9. James McAllister, Michael Connell and the Start of the Indian War.
Submitted by Gary Reese

Nisqually Bottoms, Washington Territory.
16 October 1855

Superintendent of Indian Affairs,
Washington Territory.

Dear Sir:  From the most reliable Indians that we have in this country, we have information and are satisfied that Leschi, a sub-chief and half Clickitat is and has been doing all that he could possibly do to unite the Indians of this country to raise against the whites in a hostile manner and has had some join in with him already. 

Sir, I am of the opinion that he should be attended to as soon as con¬venient for fear that he might do something bad.  Let his arrangements be stopped at once. 

Your attention to the above will be exceedingly appreciated by the people of Nisqually Bottoms.  For further information, call, and I am at your service.



Clarence Bagley, History of King County. Chicago: S.J. Clarke Publishing Company, 1929 p. 164-65.

(Some) temporary successes led those narrow visioned Red Men to believe that the time was ripe for making a clean-up of white settlements and ridding their illahee of the avaricious and obnoxious Boston man.

Meanwhile the few scattered settlers on the White River and contiguous territory were living quietly without a thought that trouble was brewing or danger impending. They were doomed to a sad awakening.

The trouble was precipitated by the organization of what was known as the Eaton Rangers, a company organized with Charles Eaton as captain, and James McAllister as lieutenant. This company, nineteen strong, started with instructions to apprehend Leschi and his brother, Quiemuth, at their home and bring them to Olympia to be under government surveillance; it having been reported that they had been for some time preparing their band for active hostilities against the settlements.

The brothers having learned of the purpose for which the company was organized left (the Nisqually Valley) hurriedly; Quiemuth leaving the plow, which he was following in the unfinished furrow.

Finding the Indians had gone, Captain Eaton spent a couple of days reconnoitering on the upper Puyallup, and then sent Lieutenant James McAllister with a small party to make a reconnaissance in the vicinity of White River.

McAllister was accompanied by a man named (Michael) Connell who had a claim on White River. Both were shot from ambush on the road leading from the prairie through a swampy tract with fallen timber and thick underbrush on either side. This happened on the 27th of October; and was the first overt act of hostilities on the west of the Cascade Range.

The following day, October 28, 1855, the Indians raided the White River settlement, ruthlessly butchering men, women, and children, nine in all.  Fur children were saved from the slaughter, three from the Jones household who were taken to Seattle by a friendly Indian, and placed on board the Decatur for protection; and one, George King, who was taken by the Indians and held until the following spring, when he was delivered to the military  authorities at Fort Steilacoom."

(The adventures of the Jones children are reported on pages 165-72 of Clarence Bagley's book as well as details of the massacre.).

(Clarence Bagley, History of King County. Seattle: S.J.Clarke, 1929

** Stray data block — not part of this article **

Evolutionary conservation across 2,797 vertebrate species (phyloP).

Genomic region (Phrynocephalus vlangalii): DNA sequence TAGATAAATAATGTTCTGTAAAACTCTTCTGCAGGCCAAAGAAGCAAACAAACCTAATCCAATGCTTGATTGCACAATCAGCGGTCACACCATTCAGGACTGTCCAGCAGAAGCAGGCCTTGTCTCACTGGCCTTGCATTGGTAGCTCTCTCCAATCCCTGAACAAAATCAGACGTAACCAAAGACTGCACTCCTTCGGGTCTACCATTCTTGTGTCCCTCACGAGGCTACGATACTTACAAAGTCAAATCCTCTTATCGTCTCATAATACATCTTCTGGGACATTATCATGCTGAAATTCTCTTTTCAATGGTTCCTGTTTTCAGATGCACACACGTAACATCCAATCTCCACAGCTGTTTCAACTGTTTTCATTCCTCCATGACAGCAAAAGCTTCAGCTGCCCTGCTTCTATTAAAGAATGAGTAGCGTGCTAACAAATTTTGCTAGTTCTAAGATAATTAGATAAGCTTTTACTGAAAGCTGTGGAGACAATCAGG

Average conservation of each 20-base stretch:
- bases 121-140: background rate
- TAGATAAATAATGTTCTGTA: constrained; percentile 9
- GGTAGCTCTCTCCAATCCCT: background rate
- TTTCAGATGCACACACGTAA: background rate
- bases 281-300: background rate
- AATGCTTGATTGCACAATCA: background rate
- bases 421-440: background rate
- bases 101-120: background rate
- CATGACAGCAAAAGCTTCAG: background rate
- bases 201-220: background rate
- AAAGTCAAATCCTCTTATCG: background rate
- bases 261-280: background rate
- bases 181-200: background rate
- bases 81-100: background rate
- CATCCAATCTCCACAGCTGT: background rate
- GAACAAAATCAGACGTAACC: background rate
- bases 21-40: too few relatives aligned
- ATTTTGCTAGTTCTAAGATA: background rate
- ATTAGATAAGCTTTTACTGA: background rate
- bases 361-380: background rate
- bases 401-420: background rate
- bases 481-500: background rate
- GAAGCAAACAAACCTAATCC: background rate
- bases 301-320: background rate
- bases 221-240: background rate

Edward Huggins, "Letter to Eva Emory Dye, May 27, 1904 regarding James McAllister.

I was well acquainted with James McAllister.  He frequently was at the fort.  He was in appearance,a regular Missourian,or what I supposed a Missourian to look like.  He was about six feet in height, rather thin, but muscular.

He was a good hunter,and towards the end of our wild cattle business,and when cattle became so wild,that they required to be hunted like deer, McAllister was paid, by the company five dollars, for every wild animal he killed,and he didn't get rich at the business, I assure you. 

Mrs. Hartman was the woman who obtained the ledger prize for the best story about early happenings,was one of McAllisters daughters.He had several other children.  One of the daughters married Joe Bunting, the man suspected of being at the head of the party who broke into Governor Stevens' outer office,and killed the brother of Leschi Quiemulth, who was supposed to be carefully guarded by another Missourian, I think.  James  Mc Allister was of limited education,hardly any, if I be not mistaken.  Was a quiet man,had very little to say upon any subject. 

I suppose you saw Mrs. Hartman (Sarah McAllister) prize story.  I thought it 'twas a wretched effusion, full of untruths and exaggerations.  In it she say's that her father was made an Indian, and joined in the councils of the Indians. What gammon! I never heard of the Nisqually Indians meeting in council.

About Simmons.  I can't add but little to what I've already said about him.  I always thought 'twas very unfair to give a man, without any education, position of great trust and,grave import¬ance to the public.  He was superintendent of Indian Affairs at the most critical period of the early history of this country, and had to depend entirely upon the integrity of aids to preform his duties, and 'twas well known that some of his assistants were men who would bear watching. 

One of his principal aids was a man dubbed Major Goldsboro a brother of the U.S.Admiral of that name.  He was a fine looking man, honest for all I know to the contrary.  He was a man of superior education.  Was on very friendly terms with the officers at Fort Steilacoom. 

He left Puget Sound just after the end of the Indian War of 1855 56. got a place in the government office in Washington,and, I think,remained there all his life. At the time Simmons was at the head of the Indian department in Washington Territory.